Guidelines for Research (EnvS 500)
For a thesis research project, please consult with your major professor on what deliverables are expected. In general, a thesis is a scholarly report, typically one describing the development and testing of a hypothesis by the scientific method, and demonstrating originality and creativity. Although the size of a M.S. thesis can vary widely, they typically range between 40 and 70 pages (1.5 spacing, single sided, 1” margins). A maximum of 10 credits of Research and Thesis (EnvS 500) can be counted toward the 30-credit requirement.
Guidelines for Non-thesis Research (EnvS 599)
The non-thesis M.S. in Environmental Science requires four credits of EnvS 599 Non-thesis Research. Four credits suggests a research project requiring approximately 160 hours of effort over 1 or 2 semesters (40 hours of work per credit). If taken over two semesters, students must enroll in EnvS 599 both semesters (e.g. 2 credits each semester). The Non-thesis Research project is intended to be a capstone experience where information and skills built during the student’s time at the University of Idaho are brought together in a synthesizing experience.
The difference between a thesis and a non-thesis project is that a thesis involves original research that is potentially publishable in the peer-reviewed literature and is formatted in a prescribed manner and archived in the University of Idaho library. A non-thesis project does not necessarily involve original research, does not have to be formatted in a manner prescribed by the University and is not placed in the library.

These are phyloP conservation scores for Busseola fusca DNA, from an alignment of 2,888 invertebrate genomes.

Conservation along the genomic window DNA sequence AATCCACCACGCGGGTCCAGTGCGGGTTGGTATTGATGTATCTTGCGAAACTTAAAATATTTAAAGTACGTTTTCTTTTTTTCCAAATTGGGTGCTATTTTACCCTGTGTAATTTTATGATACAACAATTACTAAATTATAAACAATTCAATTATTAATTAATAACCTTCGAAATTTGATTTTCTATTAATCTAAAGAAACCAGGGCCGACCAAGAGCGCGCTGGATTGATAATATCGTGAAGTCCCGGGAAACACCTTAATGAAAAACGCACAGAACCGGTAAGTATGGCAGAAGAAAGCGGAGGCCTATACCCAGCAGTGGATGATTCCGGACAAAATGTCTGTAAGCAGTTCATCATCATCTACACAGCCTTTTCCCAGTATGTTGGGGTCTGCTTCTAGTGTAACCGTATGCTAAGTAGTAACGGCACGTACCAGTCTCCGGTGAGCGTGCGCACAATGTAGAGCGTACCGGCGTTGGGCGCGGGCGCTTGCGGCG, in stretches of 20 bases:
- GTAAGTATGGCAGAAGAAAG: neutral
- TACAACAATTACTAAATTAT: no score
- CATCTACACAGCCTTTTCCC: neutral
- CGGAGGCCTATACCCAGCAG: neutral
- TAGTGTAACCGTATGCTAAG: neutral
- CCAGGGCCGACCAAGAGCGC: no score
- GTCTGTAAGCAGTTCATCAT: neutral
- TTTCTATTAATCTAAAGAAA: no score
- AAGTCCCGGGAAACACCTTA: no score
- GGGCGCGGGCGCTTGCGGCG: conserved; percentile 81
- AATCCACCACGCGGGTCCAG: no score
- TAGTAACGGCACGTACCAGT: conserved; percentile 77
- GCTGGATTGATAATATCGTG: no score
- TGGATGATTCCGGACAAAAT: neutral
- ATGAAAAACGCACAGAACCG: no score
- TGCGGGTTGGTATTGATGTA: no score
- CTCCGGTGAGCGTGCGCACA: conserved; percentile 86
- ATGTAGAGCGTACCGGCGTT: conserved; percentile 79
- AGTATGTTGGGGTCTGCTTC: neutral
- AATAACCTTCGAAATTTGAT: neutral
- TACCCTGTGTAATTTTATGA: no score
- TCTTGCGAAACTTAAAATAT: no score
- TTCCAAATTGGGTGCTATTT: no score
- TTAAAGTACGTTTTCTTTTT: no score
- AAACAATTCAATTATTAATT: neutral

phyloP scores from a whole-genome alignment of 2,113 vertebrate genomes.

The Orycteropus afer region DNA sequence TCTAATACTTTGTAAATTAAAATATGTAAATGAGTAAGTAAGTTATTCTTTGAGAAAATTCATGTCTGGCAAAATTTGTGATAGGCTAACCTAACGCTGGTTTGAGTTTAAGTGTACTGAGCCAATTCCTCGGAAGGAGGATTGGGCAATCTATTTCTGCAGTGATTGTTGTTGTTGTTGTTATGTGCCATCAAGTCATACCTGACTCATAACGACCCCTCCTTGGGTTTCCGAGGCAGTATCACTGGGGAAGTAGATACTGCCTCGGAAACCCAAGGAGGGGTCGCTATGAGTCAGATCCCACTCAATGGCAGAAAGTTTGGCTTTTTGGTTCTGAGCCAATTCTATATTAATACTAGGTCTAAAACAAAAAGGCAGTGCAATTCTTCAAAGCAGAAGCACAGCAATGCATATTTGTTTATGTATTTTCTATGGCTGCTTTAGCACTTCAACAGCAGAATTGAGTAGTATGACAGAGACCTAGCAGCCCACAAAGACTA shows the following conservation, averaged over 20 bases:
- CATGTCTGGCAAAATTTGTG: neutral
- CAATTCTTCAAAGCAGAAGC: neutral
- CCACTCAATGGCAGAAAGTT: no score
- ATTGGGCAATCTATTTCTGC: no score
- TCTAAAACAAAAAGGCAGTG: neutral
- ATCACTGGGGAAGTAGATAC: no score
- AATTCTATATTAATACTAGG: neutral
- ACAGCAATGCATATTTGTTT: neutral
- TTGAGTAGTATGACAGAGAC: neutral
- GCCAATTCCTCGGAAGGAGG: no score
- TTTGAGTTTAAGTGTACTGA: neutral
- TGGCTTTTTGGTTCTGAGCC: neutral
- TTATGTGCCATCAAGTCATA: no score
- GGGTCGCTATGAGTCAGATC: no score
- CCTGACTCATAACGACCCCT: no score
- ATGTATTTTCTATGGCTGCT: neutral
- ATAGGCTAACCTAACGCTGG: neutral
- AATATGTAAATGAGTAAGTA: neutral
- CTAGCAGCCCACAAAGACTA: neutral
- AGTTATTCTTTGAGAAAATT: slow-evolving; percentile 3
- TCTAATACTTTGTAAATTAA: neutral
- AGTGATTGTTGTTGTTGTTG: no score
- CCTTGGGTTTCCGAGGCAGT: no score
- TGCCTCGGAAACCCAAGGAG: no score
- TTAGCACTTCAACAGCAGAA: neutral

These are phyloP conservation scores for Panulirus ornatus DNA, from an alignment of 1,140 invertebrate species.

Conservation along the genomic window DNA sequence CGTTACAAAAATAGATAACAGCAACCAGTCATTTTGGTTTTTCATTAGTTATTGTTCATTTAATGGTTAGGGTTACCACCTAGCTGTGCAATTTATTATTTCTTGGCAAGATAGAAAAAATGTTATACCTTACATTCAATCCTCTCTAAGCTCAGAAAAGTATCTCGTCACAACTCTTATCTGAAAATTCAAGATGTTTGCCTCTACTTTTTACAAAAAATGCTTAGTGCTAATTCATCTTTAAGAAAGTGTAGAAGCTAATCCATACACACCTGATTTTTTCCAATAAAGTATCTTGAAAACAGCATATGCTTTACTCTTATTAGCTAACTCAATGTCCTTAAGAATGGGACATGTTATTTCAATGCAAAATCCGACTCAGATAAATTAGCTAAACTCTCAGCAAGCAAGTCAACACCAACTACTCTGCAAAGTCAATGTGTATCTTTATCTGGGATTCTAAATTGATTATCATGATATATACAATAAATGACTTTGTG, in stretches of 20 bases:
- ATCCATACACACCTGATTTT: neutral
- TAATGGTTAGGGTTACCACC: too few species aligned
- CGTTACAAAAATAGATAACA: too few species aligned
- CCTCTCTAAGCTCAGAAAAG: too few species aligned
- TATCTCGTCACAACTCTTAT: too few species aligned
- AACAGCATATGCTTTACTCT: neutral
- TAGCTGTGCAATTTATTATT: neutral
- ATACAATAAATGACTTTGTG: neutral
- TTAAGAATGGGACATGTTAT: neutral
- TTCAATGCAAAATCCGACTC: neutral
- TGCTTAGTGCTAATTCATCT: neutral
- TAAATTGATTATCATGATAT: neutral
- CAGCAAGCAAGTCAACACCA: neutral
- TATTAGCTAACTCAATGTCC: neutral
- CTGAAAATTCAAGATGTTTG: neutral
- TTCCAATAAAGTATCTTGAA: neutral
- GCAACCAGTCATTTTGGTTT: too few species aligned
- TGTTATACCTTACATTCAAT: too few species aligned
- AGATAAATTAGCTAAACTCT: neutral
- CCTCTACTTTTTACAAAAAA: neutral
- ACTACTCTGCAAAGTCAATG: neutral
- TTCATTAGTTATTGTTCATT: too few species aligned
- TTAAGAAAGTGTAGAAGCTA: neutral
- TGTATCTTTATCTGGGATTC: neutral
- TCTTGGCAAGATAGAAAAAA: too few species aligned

The Non-thesis experience can take two different forms. The first is a basic research paper where the student selects a topic to research, writes a proposal, conducts a search of the literature, and obtains research materials to read and analyze. The student may, but is not required to, carry out laboratory, field work, or interviews to develop new data and information. The final deliverable is a research paper with all information properly cited. This type of capstone experience is appropriate when the student has a topic they would like to pursue in greater detail than their coursework allowed or when building research and writing skills is a priority. The second type of capstone experience is carrying out a hands-on project in the community related to the coursework that has been taken for the degree. This type of experience involves selecting a project, obtaining the required permissions, developing a budget and a funding source if needed, writing a proposal, carrying out the project, documenting the steps in the project, and putting together a portfolio that shows the steps and the progress that was made.
Sometimes the entire paper/project can be carried out in a semester, and sometimes the project is a part of a larger, more long-term plan. In most cases, it is recommended that you complete your non-thesis capstone in the final one or two semesters of the program. You will work with the graduate program coordinator to identify an appropriate Major Professor based on your paper/project topic. The student and major professor will work together to develop goals and objectives for your project along with a timeline for completion. The project plan is outlined in a proposal that includes context – why there is a need for the paper/project – goals, objectives, proposed methods, timeline for completion, and desired outcomes. The complete proposal must be submitted to your Major Professor for approval. The rest of the time is spent carrying out the steps of your project plan – e.g., research, data collection, analysis, writing and review – including at least one complete draft and then the final paper or portfolio.